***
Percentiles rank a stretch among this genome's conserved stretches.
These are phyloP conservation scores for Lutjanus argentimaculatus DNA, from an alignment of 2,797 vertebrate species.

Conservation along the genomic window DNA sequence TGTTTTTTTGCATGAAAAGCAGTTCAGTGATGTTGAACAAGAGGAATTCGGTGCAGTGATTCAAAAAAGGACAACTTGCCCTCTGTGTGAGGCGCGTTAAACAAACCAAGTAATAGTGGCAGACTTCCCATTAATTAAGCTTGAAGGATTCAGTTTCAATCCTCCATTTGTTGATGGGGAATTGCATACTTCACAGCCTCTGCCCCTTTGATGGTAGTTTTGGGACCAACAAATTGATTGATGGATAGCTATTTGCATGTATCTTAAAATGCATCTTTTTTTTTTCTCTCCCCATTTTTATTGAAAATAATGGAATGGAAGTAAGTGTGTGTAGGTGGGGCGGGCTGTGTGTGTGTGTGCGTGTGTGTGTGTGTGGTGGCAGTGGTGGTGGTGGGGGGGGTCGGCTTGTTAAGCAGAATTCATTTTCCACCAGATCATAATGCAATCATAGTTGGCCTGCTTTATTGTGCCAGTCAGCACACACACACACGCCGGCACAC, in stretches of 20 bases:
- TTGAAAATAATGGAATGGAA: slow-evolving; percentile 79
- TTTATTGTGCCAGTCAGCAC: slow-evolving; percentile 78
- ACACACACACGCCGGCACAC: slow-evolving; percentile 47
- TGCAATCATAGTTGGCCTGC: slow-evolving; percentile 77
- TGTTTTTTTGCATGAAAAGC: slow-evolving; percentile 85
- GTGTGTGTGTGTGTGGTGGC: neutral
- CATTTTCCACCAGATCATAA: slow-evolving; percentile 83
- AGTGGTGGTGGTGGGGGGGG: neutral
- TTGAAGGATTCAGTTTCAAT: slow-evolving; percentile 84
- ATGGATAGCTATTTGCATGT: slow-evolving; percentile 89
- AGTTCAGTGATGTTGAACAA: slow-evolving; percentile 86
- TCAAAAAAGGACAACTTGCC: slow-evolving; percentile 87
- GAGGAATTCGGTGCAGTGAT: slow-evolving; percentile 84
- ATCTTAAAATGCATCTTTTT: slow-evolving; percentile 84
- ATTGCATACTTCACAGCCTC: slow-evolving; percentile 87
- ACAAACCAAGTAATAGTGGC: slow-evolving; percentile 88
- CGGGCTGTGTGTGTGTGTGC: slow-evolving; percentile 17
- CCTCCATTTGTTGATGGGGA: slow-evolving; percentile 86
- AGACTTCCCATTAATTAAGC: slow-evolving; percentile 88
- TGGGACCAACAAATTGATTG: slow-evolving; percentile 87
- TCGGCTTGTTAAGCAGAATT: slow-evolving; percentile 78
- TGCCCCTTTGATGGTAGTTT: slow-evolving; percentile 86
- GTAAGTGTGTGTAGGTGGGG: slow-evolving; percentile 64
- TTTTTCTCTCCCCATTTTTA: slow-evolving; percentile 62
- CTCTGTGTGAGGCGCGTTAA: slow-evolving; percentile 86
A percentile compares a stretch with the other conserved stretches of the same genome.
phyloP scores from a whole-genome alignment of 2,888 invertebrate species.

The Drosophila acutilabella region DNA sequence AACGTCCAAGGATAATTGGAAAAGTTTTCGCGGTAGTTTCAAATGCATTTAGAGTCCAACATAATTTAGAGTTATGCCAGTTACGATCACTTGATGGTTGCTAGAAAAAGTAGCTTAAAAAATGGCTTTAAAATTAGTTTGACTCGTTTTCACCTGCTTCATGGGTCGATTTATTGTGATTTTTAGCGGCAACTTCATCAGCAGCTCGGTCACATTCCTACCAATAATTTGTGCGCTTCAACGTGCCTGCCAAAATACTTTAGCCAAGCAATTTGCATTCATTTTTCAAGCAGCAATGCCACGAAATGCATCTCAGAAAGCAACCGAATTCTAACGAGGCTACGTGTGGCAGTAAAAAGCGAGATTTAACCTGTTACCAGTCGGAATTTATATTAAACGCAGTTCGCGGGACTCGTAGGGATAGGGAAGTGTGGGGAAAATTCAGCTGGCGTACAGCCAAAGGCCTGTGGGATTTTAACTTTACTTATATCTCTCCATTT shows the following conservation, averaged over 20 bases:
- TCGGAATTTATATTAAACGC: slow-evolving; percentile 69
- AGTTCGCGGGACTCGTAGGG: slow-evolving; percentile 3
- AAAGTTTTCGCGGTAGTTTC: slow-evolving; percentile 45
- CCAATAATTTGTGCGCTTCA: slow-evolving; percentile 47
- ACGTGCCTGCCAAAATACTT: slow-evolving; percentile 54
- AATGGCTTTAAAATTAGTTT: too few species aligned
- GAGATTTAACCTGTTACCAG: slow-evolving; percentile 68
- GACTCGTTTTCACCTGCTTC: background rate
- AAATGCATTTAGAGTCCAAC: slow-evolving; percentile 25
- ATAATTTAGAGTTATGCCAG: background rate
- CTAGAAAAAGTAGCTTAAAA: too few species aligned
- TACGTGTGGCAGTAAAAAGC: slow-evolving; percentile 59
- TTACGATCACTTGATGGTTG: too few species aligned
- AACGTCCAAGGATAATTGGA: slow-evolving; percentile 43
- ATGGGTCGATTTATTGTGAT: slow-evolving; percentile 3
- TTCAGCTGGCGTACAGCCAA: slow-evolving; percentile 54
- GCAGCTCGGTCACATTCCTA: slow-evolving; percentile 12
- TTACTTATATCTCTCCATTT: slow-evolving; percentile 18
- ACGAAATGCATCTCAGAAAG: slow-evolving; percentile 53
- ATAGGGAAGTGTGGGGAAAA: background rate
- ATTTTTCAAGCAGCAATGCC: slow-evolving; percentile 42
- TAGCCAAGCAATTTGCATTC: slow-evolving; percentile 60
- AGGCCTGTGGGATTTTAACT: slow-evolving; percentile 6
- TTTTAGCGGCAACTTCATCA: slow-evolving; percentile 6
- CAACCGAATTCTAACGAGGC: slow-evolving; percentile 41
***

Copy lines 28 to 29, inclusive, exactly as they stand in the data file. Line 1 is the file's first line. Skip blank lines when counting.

- CTCTGTGTGAGGCGCGTTAA: slow-evolving; percentile 86
A percentile compares a stretch with the other conserved stretches of the same genome.